I agree with many of your points, but not with others. For instance, corporate blogging – I don’t see a problem with it. As long as the posts are written based on company materials and philosophy and the writer is drawing the information from experts within the company (for assistant director of marketing or even a marketing assistant), I don’t care whose name the company puts on it. Some CEOs have egos and want their name on material. Others feel like the words will carry more weight if it comes from the CEO — but the CEO is busy running the business and, as I said, doesn’t want to or can’t write. Neither is a crime.

    I subcontract work to several freelancers. It goes under their byline and my editors know about it. I also write AS a subcontract under those terms when colleagues have an overload of work. In fact, one subcontracting job turned into a regular client for me when the company got enough work to hire both myself and the writer who originally subbed me. Talk about an ideal arrangement!

    I take a cut IF I need to edit the work to make it fit my standards (and if the pay rate is high enough that my subcontractor gets a fair rate). For those writers who need a quick proofread, I don’t take a cut, or just a very small one for acting as go-between, sending out pay, and taking the responsibility for the job.
    .-= Dawn shares: Writing, Editing & Coaching Services =-.

  3. Dawn,

    When I was talking about corporate blogging in my long-ago post, I was thinking of situations where the company hires a blogger and gives little or no guidance. So the information and opinions are those of the blogger but are credited to the CEO or someone else. If the blogger is using information and ideas from or approved by the CEO, that is a different situation. I was responding some specific situations happening at the time I wrote the post, so that colored what I wrote.
    .-= Lillie Ammann shares: The Last Supper =-.

  4. Lillie,
    Once again, I thank you for commenting. I think we are mostly on the same page.

    I wonder how a blogger could do that — write a post about a company and sign someone else’s name without any feedback from the company? Not ethically — I mean, from a technical standpoint, I’d find that difficult if not impossible.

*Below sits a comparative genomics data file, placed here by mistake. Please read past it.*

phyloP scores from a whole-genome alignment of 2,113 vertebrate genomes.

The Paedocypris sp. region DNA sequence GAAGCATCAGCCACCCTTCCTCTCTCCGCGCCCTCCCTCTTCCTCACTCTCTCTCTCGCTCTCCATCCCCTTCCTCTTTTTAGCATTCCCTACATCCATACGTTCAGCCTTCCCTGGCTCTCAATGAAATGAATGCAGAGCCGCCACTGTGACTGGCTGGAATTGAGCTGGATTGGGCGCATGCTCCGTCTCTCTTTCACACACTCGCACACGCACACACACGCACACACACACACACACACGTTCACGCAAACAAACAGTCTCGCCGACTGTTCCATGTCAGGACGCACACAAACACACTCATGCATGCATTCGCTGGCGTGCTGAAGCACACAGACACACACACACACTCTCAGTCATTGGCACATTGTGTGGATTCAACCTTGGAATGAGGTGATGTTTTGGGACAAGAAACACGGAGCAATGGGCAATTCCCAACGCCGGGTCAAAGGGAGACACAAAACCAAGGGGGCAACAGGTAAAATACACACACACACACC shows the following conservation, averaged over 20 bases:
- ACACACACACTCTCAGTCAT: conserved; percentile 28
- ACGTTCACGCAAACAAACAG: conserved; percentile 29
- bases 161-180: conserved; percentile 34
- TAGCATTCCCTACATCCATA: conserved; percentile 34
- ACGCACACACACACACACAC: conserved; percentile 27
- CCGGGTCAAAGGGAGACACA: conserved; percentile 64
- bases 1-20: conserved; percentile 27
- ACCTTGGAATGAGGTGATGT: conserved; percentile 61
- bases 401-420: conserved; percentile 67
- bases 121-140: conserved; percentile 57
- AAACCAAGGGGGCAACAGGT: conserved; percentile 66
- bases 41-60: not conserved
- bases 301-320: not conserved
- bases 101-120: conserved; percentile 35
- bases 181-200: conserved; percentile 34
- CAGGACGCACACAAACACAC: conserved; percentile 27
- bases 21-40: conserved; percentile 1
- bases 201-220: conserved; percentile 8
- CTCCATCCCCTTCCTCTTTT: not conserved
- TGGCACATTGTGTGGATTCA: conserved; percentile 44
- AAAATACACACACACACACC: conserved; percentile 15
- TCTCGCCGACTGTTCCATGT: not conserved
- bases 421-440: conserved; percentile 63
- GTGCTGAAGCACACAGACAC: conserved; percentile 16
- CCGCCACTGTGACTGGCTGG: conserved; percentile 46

I think you’ve touched upon something else important though — *intention.* When the intention is not to deceive, but to write something as if the person wrote it, had they had the time and/or talent to do so, then ghostwriting is ethical. When someone puts their name on something that they had absolutely nothing to do with, either to sell books based on the power of their name or to mislead customers — that’s wrong. If I encountered a ghostwriting situation like that, I’d turn it down.

    So far, I haven’t. I imagine they’re few and far between and that those type of unethical people attract equally unethical writers to do their bidding. :)
    .-= Dawn shares: Writing, Editing & Coaching Services =-.

  5. This page was not working this morning. i tried viewing it but it timed out 4-5 times now but i can access it now. Why did this happen? Am i the only one having this error?

  6. I believe that to have a book published under an author’s name e.g. Bill Cosby, Hilary Clinton and for there to be no acknowledgement that the book was actually written by someone else constitutes fraud. If you can’t write a book or don’t have the time to write a book and you want a book out in your name then ‘as told to’ or ‘with…..(ghost’s name)’ are fine because the buyer knows what they are are getting. I like sporting autobiographies and will only buy autobiographies that I know are written by the author (this limits the purchasing field considerably!). I am also very happy to buy ‘authorised biographies’. But I find any deception regarding authorship as offensive.

  7. But great care must be exercised when working with it. cw Hood 32 – Want something with cleaner more traditional lines.
    Daily writing keeps me sane, as paper is patient, and
    I can write out any feelings or frustrations I may have- to get them off my chest, so
    to speak.
    Shelley shares: Shelley